Tire flats and blowouts present a major risk factor for transportation-related injuries on the job. The use of tire-fill technology, which injects polyurethane fill into pneumatic tires to generate a synthetic elastomer core, can help to reverse and mitigate this danger.
Pneumatic tires with polyurethane fill allow equipment to operate over broken glass, nails, sharp metals, rocks, rebar and other damaging objects, without the risk of puncture. With tire flat-proofing technology, OTR machinery can glide across this debris that would be extremely likely to cause immediate damage to air-filled tires.
Polyurethane is a highly suitable material for this application, and it has been proven to perform successfully in thousands of demanding applications for the construction and rental equipment markets. In addition to prevention of injury through the elimination of unanticipated tire flats, there are also other direct safety advantages of this technology.
While tire fill ensures that OTR vehicle tires won’t go flat, it also helps to deliver a smoother, safer ride that is far less physically distressing for drivers than riding on solid aperture tires. In the end, anything related to shock resistance, cushioning, stability and traction plays a key role in keeping OTR heavy equipment and operators safe. And tire selection plays an important role in this equation.
A few other reasons operators may want to consider choosing a tire-fill solution, now widely available from various manufacturers across the industry, as an alternative safety measure are as follows:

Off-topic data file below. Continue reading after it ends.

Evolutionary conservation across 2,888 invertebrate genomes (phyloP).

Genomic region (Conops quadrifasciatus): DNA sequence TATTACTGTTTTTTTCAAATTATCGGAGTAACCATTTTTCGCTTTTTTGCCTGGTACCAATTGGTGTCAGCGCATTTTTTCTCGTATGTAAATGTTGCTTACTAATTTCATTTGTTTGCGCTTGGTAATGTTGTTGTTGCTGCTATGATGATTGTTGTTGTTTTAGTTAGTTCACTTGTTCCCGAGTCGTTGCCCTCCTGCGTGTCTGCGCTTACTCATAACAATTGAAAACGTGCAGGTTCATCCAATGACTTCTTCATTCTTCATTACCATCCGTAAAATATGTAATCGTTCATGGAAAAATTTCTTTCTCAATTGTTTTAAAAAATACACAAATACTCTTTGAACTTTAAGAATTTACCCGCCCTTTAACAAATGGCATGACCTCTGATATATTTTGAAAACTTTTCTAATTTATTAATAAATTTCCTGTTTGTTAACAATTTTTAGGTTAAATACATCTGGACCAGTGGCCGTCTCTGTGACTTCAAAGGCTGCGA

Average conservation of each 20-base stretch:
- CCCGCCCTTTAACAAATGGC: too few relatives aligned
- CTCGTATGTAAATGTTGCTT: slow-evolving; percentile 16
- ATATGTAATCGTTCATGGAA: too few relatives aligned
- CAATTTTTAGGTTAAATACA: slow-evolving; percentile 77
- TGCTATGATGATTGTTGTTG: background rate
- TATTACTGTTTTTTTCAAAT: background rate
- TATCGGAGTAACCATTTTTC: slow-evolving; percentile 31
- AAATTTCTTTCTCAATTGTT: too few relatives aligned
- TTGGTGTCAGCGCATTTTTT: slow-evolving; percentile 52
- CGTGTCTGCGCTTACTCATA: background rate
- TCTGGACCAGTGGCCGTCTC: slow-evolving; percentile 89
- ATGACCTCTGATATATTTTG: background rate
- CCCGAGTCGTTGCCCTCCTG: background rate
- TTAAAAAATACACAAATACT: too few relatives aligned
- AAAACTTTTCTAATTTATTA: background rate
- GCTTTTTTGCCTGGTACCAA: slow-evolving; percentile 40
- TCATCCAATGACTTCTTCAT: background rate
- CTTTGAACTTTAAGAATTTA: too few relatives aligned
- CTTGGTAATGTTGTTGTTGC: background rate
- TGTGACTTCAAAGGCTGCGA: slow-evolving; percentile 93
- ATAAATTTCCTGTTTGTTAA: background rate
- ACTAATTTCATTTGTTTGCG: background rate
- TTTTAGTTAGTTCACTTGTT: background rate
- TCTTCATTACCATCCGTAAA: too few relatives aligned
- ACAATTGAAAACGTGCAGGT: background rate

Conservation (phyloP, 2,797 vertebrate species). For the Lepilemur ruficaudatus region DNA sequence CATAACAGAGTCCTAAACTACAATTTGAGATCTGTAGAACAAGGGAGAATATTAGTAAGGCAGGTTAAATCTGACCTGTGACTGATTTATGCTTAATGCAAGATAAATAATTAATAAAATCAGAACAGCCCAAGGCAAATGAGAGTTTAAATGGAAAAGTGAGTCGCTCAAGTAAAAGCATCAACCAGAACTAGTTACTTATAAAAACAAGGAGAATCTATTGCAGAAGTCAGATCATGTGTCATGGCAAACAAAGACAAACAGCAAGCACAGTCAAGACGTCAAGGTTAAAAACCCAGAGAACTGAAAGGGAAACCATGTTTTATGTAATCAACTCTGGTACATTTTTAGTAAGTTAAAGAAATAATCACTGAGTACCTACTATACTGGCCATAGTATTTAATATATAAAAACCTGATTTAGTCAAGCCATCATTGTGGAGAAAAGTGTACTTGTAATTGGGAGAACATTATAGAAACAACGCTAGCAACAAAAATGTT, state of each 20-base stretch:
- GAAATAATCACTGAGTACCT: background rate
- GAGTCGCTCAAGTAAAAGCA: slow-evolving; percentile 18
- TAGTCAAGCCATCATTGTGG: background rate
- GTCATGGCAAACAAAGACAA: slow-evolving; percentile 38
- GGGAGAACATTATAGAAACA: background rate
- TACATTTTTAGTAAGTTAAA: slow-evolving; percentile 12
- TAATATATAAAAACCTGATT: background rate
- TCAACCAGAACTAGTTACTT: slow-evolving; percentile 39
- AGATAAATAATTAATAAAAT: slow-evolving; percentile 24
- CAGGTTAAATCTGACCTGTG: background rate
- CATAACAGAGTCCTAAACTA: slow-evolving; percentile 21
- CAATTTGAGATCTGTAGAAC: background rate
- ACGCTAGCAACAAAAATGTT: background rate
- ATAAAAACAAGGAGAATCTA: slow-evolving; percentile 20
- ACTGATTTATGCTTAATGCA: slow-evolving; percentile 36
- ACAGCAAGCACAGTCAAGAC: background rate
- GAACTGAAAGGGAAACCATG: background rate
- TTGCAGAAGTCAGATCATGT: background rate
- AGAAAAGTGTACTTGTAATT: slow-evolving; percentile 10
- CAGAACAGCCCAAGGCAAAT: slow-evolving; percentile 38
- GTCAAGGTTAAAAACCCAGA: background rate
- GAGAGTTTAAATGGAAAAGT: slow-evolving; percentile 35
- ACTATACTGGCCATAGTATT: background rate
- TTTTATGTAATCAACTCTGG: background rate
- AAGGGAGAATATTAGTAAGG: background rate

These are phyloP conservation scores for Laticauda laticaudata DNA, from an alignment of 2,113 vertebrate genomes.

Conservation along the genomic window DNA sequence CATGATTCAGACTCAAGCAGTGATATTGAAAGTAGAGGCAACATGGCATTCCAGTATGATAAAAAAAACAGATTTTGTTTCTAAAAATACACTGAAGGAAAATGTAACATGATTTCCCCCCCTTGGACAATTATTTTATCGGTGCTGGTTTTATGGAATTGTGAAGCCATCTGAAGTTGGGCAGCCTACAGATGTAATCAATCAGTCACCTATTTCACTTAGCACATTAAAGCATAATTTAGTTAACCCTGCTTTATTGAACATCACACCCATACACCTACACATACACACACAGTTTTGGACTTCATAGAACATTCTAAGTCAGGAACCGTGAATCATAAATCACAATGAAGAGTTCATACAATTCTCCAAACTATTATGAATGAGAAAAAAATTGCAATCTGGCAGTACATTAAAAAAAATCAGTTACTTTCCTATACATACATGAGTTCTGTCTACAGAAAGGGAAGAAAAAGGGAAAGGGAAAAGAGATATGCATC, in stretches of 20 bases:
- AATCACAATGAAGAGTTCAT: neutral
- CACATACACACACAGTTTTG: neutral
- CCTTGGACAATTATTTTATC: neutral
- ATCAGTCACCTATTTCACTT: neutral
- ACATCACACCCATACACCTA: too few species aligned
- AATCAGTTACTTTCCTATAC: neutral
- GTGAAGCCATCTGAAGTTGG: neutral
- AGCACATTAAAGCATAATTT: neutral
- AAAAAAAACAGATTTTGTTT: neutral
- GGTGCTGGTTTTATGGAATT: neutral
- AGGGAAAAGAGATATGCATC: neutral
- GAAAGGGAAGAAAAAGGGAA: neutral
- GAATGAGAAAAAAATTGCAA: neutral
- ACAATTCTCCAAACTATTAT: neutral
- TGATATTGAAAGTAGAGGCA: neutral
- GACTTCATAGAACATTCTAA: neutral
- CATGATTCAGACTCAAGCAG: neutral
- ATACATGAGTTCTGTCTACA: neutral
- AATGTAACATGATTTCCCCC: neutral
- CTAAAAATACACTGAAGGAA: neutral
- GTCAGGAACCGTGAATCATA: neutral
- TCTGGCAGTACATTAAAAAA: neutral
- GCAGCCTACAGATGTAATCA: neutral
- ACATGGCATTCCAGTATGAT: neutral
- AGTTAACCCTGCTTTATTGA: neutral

- There are less tip-overs due to sudden flats with flat-proofing technology.
- Tire fill provides better ballast for steep hillside jobs and unusual overload conditions.
- Tire fill eliminates the potential for tires or wheels to fail with explosive force, oftentimes due to loss of air pressure.
- Operators experience fewer bent wheels.
- There is typically less mechanical downtime from tire malfunction.
Tire fill also delivers a rubber softness of 8 durometers that is great for skid-steer applications, especially because this type of equipment does not have shocks, which negatively impacts both vehicle and operator safety. Fewer unanticipated flats translates to greater operator control.
Along with tire-fill technology, operators may also want to consider utilizing various tire safety-promoting conditioners and sealants. These products are designed for field managers who are seeking additional safety for their drivers while also looking to keep their productivity maximized. They include various solutions to protect wheels from corrosion, rust and weathering due to extreme elements; to extend overall tire and wheel life; and to provide durable, high-tenacity fiber tire sealants that offer superior protection.
Dangers exist everywhere on a busy construction job. Project managers understand that proper technology choices can truly make the difference between a safe jobsite and a perilous work environment.
And, when it comes to tire selection for OTR heavy equipment that is regularly exposed to the rigors of hazardous conditions, proper tire performance and flat-proofing are essential components of a successful and safe construction project.